He's prepared to take unilateral action to keep/get us out of default. (My advice would be to GET us out, after there's been enough of an earthquake for the American people to understand just how reckless the Republicans have been.)
I draw this conclusion from what I saw the President doing in that press conference that leads me to that belief. Interestingly, some are interpreting his remarks as "dismissing" those possibilities, or ruling them out. That's not how I saw it.
Here's what the President actually said:
I know there's been some discussion, for example, about my powers under the Fourteenth Amendment to go ahead and ignore the debt ceiling law. Setting aside the legal analysis, what matters is is that if you start having a situation in which there's legal controversy about the U.S. Treasury's authority to issue debt, the damage will have been done even if that were constitutional because people wouldn't be sure. It would be tied up in litigation for a long time. That's going to make people nervous.
So a lot of the strategies that people have talked about, well the president can roll out a big coin, or he can resort to some other constitutional measure. What people ignore is that ultimately what matters is, 'What are the people who are buying treasury bills think?'
And he went on to talk about how someone would hesitate to buy a house, or require some kind of premium, if there were some uncertainty about the owner's having title to the house.
So what is President Obama doing here? It's true that he's expressing dissatisfaction with the presidential-rescue solution, but he's not ruling it out.
He's saying that it would be far better for the Congress to raise the debt ceiling and remove all uncertainty about default. He's saying there's a cost --the premium we'd have to pay to compensate for the uncertainties that buyers of U.S. debt may feel-- if the debt ceiling were to be raised by means that could face a constitutional challenge. ("It would be tied up in litigation for a long time. That's going to make people nervous.")
By this means, he keeps the pressure on Congress to raise the debt ceiling. And rightly so.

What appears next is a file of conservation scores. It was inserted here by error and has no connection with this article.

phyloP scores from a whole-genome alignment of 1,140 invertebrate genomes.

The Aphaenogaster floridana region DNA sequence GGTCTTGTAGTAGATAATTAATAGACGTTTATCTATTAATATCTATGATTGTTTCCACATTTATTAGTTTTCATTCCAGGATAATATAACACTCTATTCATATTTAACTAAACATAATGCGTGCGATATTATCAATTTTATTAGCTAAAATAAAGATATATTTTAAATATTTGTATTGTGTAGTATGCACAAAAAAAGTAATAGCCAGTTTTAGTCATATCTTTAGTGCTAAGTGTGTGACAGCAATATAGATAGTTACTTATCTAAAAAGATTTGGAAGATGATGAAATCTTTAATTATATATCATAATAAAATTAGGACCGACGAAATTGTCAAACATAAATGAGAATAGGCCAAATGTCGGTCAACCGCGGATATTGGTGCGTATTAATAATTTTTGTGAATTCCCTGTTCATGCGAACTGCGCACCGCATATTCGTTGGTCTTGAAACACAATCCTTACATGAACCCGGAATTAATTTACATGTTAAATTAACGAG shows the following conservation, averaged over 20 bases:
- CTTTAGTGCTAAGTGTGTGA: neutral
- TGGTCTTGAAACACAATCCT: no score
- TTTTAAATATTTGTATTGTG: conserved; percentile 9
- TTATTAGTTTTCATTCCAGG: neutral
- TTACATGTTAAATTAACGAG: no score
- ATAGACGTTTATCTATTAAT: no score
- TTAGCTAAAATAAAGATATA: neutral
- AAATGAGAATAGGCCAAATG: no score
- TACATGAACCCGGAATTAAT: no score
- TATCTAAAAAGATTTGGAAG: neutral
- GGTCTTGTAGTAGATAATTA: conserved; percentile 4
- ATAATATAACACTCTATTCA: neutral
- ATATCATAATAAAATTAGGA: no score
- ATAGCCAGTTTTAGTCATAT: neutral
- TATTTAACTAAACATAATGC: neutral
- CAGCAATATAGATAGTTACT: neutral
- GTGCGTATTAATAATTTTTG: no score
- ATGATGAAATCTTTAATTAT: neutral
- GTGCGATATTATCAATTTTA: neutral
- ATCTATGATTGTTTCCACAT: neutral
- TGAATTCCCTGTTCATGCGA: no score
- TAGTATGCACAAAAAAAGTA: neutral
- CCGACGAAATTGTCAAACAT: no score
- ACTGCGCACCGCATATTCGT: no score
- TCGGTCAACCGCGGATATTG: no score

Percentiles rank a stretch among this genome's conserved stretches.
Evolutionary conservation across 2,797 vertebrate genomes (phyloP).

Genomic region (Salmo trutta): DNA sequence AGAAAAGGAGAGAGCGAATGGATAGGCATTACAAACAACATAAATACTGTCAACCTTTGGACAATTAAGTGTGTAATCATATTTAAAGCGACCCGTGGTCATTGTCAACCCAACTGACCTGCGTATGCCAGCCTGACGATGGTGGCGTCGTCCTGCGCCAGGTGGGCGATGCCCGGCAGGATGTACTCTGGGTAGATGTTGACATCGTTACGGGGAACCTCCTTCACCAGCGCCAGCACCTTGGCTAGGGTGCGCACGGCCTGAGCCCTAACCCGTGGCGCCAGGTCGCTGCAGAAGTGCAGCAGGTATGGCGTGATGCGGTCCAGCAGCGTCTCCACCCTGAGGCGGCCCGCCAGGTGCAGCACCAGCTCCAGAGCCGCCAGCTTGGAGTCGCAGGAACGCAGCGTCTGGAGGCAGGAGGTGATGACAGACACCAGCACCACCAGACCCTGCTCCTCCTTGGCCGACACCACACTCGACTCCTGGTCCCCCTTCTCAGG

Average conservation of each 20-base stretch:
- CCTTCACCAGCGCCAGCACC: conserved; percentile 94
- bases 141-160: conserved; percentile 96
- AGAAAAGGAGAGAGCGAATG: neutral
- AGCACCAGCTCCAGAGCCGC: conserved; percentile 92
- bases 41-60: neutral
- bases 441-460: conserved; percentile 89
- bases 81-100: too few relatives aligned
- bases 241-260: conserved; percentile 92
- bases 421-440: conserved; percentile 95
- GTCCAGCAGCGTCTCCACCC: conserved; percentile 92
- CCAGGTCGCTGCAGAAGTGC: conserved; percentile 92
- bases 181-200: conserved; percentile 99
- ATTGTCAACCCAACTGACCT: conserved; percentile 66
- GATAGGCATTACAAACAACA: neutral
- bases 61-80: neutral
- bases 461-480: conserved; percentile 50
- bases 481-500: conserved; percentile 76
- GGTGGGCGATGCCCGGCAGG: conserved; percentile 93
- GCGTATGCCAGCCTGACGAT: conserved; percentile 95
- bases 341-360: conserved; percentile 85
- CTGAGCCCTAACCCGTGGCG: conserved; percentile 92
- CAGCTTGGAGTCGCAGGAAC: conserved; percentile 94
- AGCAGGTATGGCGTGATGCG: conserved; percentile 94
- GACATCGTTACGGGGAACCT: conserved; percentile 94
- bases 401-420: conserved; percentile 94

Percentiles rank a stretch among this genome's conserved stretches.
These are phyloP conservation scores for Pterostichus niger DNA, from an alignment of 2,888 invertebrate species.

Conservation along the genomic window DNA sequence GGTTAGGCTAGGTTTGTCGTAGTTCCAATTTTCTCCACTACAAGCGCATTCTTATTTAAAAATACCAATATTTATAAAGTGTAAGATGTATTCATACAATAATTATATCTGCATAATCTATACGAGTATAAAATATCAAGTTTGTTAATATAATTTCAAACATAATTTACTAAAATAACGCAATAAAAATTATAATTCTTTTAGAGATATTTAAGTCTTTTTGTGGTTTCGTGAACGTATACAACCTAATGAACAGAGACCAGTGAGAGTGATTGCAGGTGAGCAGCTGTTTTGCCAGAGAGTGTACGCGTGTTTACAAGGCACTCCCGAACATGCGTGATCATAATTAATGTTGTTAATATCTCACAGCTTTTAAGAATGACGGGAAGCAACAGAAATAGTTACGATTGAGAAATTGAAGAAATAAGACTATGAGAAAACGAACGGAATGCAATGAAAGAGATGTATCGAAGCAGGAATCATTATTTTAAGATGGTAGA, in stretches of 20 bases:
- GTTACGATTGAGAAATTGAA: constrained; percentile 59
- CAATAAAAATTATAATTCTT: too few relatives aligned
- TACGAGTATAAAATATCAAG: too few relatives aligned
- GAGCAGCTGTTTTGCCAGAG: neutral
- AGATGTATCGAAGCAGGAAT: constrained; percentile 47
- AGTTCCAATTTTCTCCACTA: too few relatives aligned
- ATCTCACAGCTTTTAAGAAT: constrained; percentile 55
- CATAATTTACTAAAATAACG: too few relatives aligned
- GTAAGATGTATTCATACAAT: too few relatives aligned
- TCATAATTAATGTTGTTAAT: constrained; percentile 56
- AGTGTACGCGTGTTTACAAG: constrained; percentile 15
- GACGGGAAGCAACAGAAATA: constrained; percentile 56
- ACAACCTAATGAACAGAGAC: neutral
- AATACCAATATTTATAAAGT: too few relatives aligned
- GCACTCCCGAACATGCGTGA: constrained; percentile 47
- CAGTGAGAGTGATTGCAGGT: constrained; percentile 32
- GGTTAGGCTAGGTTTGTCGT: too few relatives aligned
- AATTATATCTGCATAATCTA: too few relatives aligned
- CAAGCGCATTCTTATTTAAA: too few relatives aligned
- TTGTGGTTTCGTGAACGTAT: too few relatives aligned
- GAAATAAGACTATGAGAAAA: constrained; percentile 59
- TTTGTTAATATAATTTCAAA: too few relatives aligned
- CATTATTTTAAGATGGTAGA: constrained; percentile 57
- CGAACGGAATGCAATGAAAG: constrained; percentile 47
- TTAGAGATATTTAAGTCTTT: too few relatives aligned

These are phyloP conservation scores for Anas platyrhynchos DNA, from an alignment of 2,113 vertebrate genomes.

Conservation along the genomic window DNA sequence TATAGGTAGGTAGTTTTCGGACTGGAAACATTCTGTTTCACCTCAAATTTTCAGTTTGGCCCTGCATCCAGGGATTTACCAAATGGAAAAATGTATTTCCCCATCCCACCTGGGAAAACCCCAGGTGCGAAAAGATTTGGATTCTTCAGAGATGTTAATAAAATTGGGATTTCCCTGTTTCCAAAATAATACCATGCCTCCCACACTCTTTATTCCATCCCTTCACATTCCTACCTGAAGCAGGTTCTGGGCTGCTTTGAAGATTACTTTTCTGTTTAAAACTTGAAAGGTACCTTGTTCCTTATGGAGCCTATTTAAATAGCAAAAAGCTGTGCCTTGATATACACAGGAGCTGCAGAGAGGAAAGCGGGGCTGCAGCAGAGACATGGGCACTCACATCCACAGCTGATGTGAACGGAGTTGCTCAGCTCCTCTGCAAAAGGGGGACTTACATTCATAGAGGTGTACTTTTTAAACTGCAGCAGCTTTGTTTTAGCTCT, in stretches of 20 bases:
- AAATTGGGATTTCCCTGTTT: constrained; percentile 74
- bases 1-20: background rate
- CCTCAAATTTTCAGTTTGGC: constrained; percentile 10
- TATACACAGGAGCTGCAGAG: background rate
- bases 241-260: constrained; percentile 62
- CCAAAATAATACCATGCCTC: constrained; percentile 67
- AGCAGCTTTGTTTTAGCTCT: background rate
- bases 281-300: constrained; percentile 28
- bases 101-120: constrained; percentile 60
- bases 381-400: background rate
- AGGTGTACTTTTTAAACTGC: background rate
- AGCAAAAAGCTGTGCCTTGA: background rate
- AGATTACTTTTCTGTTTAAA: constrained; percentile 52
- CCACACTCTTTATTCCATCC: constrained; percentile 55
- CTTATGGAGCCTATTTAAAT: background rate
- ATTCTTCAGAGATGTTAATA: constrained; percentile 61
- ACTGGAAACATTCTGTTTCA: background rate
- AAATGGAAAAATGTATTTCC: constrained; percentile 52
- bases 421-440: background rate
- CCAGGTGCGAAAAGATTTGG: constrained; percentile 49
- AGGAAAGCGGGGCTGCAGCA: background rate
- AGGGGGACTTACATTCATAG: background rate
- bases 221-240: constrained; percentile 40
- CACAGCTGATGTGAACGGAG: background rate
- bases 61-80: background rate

Rightly, first, because that pressure is politically appropriate. No good would come of his showing, while the burden rests on Congress, any readiness to rescue the nation from the Republicans, and thus the Republicans from the consequences of their recklessness. (For that reason, I'm glad to see commentators interpreting his remarks as "dismissing" the presidential-rescue option.)
And rightly, second, because Congress passing an increase in the debt ceiling is in fact better for the American and world economies, and for the American polity, than his having to take an action that would likely be challenged and thus create some financial uncertainties as well as political distractions.
But the same argument also sets up his taking such action if Congress fails to respond appropriately to that pressure, and to act responsibly on the "full faith and credit of the United States."
Uncertainty may be bad, but the certainty of disaster is even worse.
So if the choice is between "FOR SURE the United States defaults NOW" and "MAYBE the United States defaults IN A FEW YEARS" (if the Supreme Court somehow were to uphold the Congress's right to destroy the country and not the President's right to protect it), it is clear which is the better option.
With this presentation, I think President Obama has gone as far as he's going to go --or should go-- prior to Congress's actual failure, to open the door for his rescuing the country. But he's gone far enough to set the stage for taking that action and then defending his action in court if or when it's challenged.
No concessions. And a readiness to act unilaterally. That's the combination I recommended in 2011, and again in recent months. After today's press conference, I'm feeling more confidence that before that this is the policy President Obama has embraced.